Blog post by Heritage Consortium PhD student Sam North, and his lead supervisor, Dr Nicholas Evans, Department of History and Wilberforce Institute for the Study of Slavery and Emancipation (WISE), University of Hull. Photographs by Dr Nicholas Evans.

South Africa remains a divided nation 21 years after its first democratic elections were held. Despite official and private attempts to provide more inclusive representations of heritage, the country has greater priorities, including escalating deaths from AIDS, the highest rate of rape crime in the world, and a society in which privilege remains heavily linked to race. Significant funding is not available in the arts and culture sector to fully remedy decades of imbalanced representation of non-hegemonic cultures. Whilst new ‘flagship’ museums commemorating the experiences of marginalised people under apartheid have opened and others have seen redevelopment, many remain, at best, a perplexing fusion of old and new. People are increasingly voicing frustrations at what they perceive as a lack of progress in many areas of the public sphere, including the heritage sector.

In 2015 this resentment manifested in the #RhodesMustFall campaign by students at the University of Cape Town (UCT). Whilst the University was one of South Africa’s more liberal campuses during apartheid and currently has Nelson Mandela’s widow as its Chancellor, virtually every named building is dedicated to a white male. Alongside those which remember scholars are some of the most infamous men in the nation’s modern past – Cecil Rhodes, Leander Starr Jameson, and the ‘architect’ of apartheid D.F. Malan. All post sent from what is commonly considered Africa’s leading university continues to bear the stamp “Rhodes Gift” to remind staff, students, and visitors alike that they are on a site donated to the nation by the mineral magnate and arch-imperialist Rhodes.

As we set off on a field trip to the Western Cape in April it quickly became apparent that everyone in South Africa and further afield was watching as the student campaign narrowed on its focal point, the bronze Rhodes statue which pensively gazed across Cape Town from Upper Campus. As we landed at Cape Town airport the immigration clerk informed us that during our twelve hour flight the University Council had agreed Rhodes’ statue would be removed within hours. Settling into our campus accommodation, we could hear the recalcitrant noise generated by campaigners who had occupied the University’s main administration building nearby.

Removal of the statue was one of several demands made by #RhodesMustFall as part of a wider campaign aiming to ‘decolonise’ the curriculum at UCT. These aims included replacing elements of what activists perceived as a Eurocentric curriculum with key texts from African authors, and demanding that the university take steps to remedy racial imbalances in its staff and student ratios. That the statue served as an early focal point for the movement offered a reminder of the scale with which white men continue to dominate Cape Town’s memorial landscape. The Company’s Gardens, for example, include figures of Rhodes, Jan Smuts, Henry Timson Lukin, and George Gray. For campaigners, the Rhodes statue at UCT was symbolic of what they saw as the continued white-domination of education and wider society. By the time we arrived it had been desecrated with paint, posters, and human excrement.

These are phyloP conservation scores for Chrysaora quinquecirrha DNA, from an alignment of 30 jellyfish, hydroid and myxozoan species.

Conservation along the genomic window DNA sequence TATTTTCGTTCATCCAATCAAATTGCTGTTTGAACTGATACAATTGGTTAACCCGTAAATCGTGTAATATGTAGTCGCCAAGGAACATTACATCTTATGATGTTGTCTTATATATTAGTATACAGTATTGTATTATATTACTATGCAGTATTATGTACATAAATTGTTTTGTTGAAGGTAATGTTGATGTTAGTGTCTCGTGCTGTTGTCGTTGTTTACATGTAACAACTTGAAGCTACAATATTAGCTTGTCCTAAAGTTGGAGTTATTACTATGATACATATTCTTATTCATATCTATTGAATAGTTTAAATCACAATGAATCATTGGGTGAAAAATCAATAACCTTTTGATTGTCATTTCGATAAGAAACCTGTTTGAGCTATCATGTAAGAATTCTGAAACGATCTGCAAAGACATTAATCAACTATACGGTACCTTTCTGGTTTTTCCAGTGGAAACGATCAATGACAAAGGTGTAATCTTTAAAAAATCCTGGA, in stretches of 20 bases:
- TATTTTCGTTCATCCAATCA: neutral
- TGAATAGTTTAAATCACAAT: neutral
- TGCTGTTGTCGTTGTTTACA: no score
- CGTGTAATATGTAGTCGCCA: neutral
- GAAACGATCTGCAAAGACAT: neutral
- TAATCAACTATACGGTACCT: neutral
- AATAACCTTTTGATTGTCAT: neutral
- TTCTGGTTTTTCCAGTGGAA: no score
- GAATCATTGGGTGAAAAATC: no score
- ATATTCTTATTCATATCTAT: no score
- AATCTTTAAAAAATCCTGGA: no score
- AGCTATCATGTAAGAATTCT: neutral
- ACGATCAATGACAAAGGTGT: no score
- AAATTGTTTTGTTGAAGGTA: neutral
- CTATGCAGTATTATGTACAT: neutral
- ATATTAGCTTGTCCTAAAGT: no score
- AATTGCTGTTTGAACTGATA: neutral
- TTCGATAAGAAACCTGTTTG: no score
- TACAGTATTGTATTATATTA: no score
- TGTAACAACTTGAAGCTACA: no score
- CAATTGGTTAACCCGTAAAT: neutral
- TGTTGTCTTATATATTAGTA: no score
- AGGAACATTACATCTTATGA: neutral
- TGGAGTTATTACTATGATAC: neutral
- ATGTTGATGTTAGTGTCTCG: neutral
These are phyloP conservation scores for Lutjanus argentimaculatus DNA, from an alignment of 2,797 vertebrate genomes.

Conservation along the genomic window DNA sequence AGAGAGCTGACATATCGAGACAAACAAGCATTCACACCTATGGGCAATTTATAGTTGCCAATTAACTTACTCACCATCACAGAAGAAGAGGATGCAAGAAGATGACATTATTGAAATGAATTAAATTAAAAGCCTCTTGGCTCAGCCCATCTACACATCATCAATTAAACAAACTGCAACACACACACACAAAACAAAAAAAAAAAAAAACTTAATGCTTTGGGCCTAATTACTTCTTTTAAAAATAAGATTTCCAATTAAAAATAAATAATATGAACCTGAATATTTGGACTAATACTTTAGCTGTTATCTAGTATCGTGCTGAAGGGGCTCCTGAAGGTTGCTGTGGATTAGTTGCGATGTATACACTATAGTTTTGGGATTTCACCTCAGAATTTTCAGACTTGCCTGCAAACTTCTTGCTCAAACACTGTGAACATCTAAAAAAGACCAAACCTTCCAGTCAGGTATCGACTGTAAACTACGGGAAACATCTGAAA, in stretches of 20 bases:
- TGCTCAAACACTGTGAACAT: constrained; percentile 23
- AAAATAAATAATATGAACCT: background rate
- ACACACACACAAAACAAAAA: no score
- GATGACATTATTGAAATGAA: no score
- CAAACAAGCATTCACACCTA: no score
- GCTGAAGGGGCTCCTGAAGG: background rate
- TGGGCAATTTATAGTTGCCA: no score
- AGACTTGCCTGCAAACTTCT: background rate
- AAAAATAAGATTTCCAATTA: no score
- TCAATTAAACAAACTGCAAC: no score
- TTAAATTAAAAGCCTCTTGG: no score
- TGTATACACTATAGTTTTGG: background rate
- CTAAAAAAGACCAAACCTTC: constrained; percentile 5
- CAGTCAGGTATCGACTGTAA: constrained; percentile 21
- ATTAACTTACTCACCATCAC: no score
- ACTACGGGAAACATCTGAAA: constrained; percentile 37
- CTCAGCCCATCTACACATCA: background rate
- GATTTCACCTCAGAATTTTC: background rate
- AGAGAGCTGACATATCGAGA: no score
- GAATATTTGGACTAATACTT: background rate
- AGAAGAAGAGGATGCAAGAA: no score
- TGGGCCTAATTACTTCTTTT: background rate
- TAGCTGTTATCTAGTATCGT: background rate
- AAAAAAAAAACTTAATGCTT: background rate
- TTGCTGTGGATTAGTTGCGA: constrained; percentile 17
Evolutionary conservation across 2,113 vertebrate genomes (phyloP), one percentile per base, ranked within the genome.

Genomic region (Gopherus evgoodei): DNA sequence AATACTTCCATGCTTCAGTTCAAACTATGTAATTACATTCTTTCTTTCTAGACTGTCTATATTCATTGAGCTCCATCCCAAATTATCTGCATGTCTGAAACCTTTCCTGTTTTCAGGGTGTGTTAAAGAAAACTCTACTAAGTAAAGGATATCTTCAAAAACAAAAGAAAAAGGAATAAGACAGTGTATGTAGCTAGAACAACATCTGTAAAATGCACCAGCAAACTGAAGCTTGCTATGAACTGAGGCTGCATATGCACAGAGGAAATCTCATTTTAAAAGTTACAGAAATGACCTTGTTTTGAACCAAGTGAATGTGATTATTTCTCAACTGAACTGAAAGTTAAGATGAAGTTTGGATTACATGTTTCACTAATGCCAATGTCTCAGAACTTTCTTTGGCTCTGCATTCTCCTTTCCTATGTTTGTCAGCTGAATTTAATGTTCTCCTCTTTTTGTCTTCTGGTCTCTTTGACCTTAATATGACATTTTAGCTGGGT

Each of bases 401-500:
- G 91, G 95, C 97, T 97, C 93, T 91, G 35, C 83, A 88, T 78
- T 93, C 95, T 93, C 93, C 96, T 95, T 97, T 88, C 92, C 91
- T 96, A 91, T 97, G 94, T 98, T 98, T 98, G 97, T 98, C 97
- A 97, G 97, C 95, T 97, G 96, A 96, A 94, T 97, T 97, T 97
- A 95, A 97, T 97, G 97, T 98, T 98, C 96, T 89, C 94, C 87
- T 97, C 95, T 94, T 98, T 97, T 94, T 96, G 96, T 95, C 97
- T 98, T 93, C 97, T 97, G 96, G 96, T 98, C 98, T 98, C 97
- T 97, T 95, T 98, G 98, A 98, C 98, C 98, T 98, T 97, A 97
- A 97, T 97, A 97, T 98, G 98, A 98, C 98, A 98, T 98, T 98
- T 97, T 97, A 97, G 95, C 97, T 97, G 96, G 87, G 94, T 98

Statue dedicated to Louis Botha, outside parliament, Cape Town

Statue dedicated to Louis Botha, outside Parliament, Cape Town

These statues themselves have become sites of contestation. Other statues, such as that dedicated to Louis Botha outside parliament, were defaced at the same time. Representing a counter-argument, an Afrikaner pro-Boer wreath was hung on the statue, challenging the red paint which obscured Botha’s name. Afrikaner groups such as AfriForum have entered the debate re-opened by #RhodesMustFall, arguing that their own white heritage should not be forgotten.

At 5pm on our second day in Cape Town we gathered with several hundred onlookers and the world’s press as the Rhodes statue was removed ‘to safe storage’. As the lifting equipment was lowered into place, many of the crowd were unable to contain their jubilation at witnessing this historic moment and clambered onto the back and shoulders of Rhodes. One person was even armed with a hammer. The truck then pulled away complete with as many activists as could possibly have hung on waving and cheering. Rhodes had fallen, though his legacies live on.

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